Incredible Shrinking Case


Anne Arundel Circuit Court Judge Raymond G. Thieme left little doubt yesterday in his ruling against Republican Ellen Sauerbrey's effort to overturn the Nov. 8 election for governor that it wasn't a close call: Not even the data she was using to prove fraud was accurate.

It became "the incredible shrinking case" with Republican forces initially alleging collusion, fraud and vote-rigging on a massive scale covering some 51,000 votes. By the close of arguments, the sweeping charges had disappeared and the votes still in question numbered only 3,600 -- not nearly enough to reverse Mrs. Sauerbrey's 5,993-vote loss to Democrat Parris Glendening.

Remember all those "dead voters" Mrs. Sauerbrey had flamboyantly proclaimed existed? In the end, it turned out her information was seriously in error -- and that most of them not only existed but had legally voted (some for her).

Remember those 4,700 prisoners who were alleged to have voted illegally? By trial's end the list had shrunk to 10 -- and the judge said even that conclusion was based on faulty information.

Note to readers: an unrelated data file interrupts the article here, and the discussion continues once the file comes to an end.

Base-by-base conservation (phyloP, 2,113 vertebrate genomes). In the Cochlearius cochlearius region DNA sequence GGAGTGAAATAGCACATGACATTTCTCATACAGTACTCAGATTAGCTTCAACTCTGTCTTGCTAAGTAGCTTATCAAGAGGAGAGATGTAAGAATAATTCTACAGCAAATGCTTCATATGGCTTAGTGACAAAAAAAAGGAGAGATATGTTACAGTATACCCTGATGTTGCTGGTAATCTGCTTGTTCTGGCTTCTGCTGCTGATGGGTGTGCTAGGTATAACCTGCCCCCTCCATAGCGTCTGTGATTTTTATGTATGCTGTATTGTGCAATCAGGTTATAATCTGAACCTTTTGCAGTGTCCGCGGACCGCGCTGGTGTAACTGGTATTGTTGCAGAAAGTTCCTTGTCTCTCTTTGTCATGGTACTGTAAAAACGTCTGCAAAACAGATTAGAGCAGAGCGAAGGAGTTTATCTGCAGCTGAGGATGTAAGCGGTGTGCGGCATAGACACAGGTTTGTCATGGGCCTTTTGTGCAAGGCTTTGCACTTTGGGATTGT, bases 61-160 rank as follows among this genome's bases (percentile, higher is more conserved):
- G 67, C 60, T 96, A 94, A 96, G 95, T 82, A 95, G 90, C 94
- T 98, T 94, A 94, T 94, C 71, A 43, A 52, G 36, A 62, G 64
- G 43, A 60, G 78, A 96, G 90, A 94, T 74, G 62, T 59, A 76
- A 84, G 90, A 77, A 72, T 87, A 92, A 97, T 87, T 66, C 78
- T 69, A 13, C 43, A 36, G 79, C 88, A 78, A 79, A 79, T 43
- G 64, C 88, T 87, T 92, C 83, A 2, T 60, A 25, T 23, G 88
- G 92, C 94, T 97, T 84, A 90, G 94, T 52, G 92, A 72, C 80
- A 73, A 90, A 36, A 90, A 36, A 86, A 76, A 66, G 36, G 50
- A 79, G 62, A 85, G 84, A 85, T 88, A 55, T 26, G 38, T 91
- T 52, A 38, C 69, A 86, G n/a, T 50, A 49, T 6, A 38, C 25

Remember all those "voters" who had "lived" in abandoned or torn-down houses? Mrs. Sauerbrey grabbed headlines on that one, but never presented any evidence in court to support her claim.

Remember the 40,000 people who had moved and allegedly cast improper ballots? That was based on fatally flawed information.

For nearly every allegation of fraud and illegality, there was a rational and sensible explanation that the Sauerbrey camp had overlooked or intentionally ignored. Her lawyers were left with novel and unproven statistical theories and evidence that kept crumbling before their very eyes. They also bungled the case by missing court-imposed deadlines and withholding evidence from the defense.

Through it all, Mrs. Sauerbrey remained unyielding. "This election was stolen and the ballots were stuffed," she said. If that were true, why didn't she prove it in court? Who did it? How? It's not enough simply to level unproven charges.

Having failed miserably to make a solid case in circuit court, Mrs. Sauerbrey now is taking the matter to other courts. She refuses to admit the obvious -- that she lost the Nov. 8 election to Mr. Glendening. And whenever she doesn't get her way, Mrs. Sauerbrey is staging public temper tantrums, charging "fraud" and "robbery." She is destroying her credibility.

Ellen Sauerbrey had her day in trial court. Her case proved an embarrassment. There were, indeed, problems in Baltimore City that must be fixed, as Judge Thieme noted. It may not have been a perfect election, but it was, overall, a fair one.

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